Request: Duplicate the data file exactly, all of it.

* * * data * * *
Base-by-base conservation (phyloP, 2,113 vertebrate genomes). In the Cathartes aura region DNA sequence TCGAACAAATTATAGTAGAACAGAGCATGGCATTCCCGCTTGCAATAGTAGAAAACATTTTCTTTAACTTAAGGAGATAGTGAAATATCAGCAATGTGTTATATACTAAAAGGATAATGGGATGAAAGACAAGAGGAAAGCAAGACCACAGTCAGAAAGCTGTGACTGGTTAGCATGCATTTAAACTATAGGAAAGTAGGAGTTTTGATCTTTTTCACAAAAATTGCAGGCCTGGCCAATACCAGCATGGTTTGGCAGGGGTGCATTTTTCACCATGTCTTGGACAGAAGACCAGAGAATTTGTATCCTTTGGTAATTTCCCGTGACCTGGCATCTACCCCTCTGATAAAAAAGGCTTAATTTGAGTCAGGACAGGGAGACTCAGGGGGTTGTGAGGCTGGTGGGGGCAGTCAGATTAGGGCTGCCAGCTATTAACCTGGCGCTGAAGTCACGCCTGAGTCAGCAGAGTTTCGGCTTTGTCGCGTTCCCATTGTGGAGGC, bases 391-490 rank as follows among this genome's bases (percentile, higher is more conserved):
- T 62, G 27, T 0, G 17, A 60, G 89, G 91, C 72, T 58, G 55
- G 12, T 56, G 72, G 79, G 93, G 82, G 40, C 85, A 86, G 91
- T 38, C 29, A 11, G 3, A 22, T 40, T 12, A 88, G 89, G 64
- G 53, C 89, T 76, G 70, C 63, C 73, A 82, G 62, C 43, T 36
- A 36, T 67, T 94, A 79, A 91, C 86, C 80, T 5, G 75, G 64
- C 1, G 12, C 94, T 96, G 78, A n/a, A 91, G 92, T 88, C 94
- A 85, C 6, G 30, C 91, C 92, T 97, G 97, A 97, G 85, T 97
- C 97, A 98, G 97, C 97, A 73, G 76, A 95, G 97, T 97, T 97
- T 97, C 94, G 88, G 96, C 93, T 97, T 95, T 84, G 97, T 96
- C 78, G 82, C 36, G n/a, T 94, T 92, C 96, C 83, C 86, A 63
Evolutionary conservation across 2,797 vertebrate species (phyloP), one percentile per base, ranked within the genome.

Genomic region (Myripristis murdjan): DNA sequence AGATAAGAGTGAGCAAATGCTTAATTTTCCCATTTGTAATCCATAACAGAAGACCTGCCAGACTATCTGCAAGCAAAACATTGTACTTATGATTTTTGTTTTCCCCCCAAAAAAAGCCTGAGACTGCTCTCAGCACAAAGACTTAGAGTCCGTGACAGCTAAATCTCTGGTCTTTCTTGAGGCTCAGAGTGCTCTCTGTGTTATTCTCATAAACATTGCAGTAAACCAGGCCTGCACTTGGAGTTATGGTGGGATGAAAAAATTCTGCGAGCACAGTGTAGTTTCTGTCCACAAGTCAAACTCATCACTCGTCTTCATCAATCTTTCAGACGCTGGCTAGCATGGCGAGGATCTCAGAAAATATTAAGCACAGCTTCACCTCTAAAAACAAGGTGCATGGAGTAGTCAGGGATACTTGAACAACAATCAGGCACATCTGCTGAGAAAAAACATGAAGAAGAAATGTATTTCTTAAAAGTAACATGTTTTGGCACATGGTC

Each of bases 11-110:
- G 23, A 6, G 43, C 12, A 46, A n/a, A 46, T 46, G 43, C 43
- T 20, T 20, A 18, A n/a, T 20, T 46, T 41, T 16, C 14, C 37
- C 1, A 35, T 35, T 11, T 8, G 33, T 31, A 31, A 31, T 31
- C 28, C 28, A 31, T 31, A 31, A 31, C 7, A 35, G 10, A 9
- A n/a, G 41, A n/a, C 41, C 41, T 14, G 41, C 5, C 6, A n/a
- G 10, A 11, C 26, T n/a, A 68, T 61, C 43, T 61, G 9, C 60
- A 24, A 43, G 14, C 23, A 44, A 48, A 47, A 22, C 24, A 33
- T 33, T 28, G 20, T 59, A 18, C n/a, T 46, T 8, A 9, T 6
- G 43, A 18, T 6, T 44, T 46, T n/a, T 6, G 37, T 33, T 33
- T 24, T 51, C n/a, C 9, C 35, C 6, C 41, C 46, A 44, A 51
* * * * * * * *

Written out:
Base-by-base conservation (phyloP, 2,113 vertebrate genomes). In the Cathartes aura region DNA sequence TCGAACAAATTATAGTAGAACAGAGCATGGCATTCCCGCTTGCAATAGTAGAAAACATTTTCTTTAACTTAAGGAGATAGTGAAATATCAGCAATGTGTTATATACTAAAAGGATAATGGGATGAAAGACAAGAGGAAAGCAAGACCACAGTCAGAAAGCTGTGACTGGTTAGCATGCATTTAAACTATAGGAAAGTAGGAGTTTTGATCTTTTTCACAAAAATTGCAGGCCTGGCCAATACCAGCATGGTTTGGCAGGGGTGCATTTTTCACCATGTCTTGGACAGAAGACCAGAGAATTTGTATCCTTTGGTAATTTCCCGTGACCTGGCATCTACCCCTCTGATAAAAAAGGCTTAATTTGAGTCAGGACAGGGAGACTCAGGGGGTTGTGAGGCTGGTGGGGGCAGTCAGATTAGGGCTGCCAGCTATTAACCTGGCGCTGAAGTCACGCCTGAGTCAGCAGAGTTTCGGCTTTGTCGCGTTCCCATTGTGGAGGC, bases 391-490 rank as follows among this genome's bases (percentile, higher is more conserved):
- T 62, G 27, T 0, G 17, A 60, G 89, G 91, C 72, T 58, G 55
- G 12, T 56, G 72, G 79, G 93, G 82, G 40, C 85, A 86, G 91
- T 38, C 29, A 11, G 3, A 22, T 40, T 12, A 88, G 89, G 64
- G 53, C 89, T 76, G 70, C 63, C 73, A 82, G 62, C 43, T 36
- A 36, T 67, T 94, A 79, A 91, C 86, C 80, T 5, G 75, G 64
- C 1, G 12, C 94, T 96, G 78, A n/a, A 91, G 92, T 88, C 94
- A 85, C 6, G 30, C 91, C 92, T 97, G 97, A 97, G 85, T 97
- C 97, A 98, G 97, C 97, A 73, G 76, A 95, G 97, T 97, T 97
- T 97, C 94, G 88, G 96, C 93, T 97, T 95, T 84, G 97, T 96
- C 78, G 82, C 36, G n/a, T 94, T 92, C 96, C 83, C 86, A 63
Evolutionary conservation across 2,797 vertebrate species (phyloP), one percentile per base, ranked within the genome.

Genomic region (Myripristis murdjan): DNA sequence AGATAAGAGTGAGCAAATGCTTAATTTTCCCATTTGTAATCCATAACAGAAGACCTGCCAGACTATCTGCAAGCAAAACATTGTACTTATGATTTTTGTTTTCCCCCCAAAAAAAGCCTGAGACTGCTCTCAGCACAAAGACTTAGAGTCCGTGACAGCTAAATCTCTGGTCTTTCTTGAGGCTCAGAGTGCTCTCTGTGTTATTCTCATAAACATTGCAGTAAACCAGGCCTGCACTTGGAGTTATGGTGGGATGAAAAAATTCTGCGAGCACAGTGTAGTTTCTGTCCACAAGTCAAACTCATCACTCGTCTTCATCAATCTTTCAGACGCTGGCTAGCATGGCGAGGATCTCAGAAAATATTAAGCACAGCTTCACCTCTAAAAACAAGGTGCATGGAGTAGTCAGGGATACTTGAACAACAATCAGGCACATCTGCTGAGAAAAAACATGAAGAAGAAATGTATTTCTTAAAAGTAACATGTTTTGGCACATGGTC

Each of bases 11-110:
- G 23, A 6, G 43, C 12, A 46, A n/a, A 46, T 46, G 43, C 43
- T 20, T 20, A 18, A n/a, T 20, T 46, T 41, T 16, C 14, C 37
- C 1, A 35, T 35, T 11, T 8, G 33, T 31, A 31, A 31, T 31
- C 28, C 28, A 31, T 31, A 31, A 31, C 7, A 35, G 10, A 9
- A n/a, G 41, A n/a, C 41, C 41, T 14, G 41, C 5, C 6, A n/a
- G 10, A 11, C 26, T n/a, A 68, T 61, C 43, T 61, G 9, C 60
- A 24, A 43, G 14, C 23, A 44, A 48, A 47, A 22, C 24, A 33
- T 33, T 28, G 20, T 59, A 18, C n/a, T 46, T 8, A 9, T 6
- G 43, A 18, T 6, T 44, T 46, T n/a, T 6, G 37, T 33, T 33
- T 24, T 51, C n/a, C 9, C 35, C 6, C 41, C 46, A 44, A 51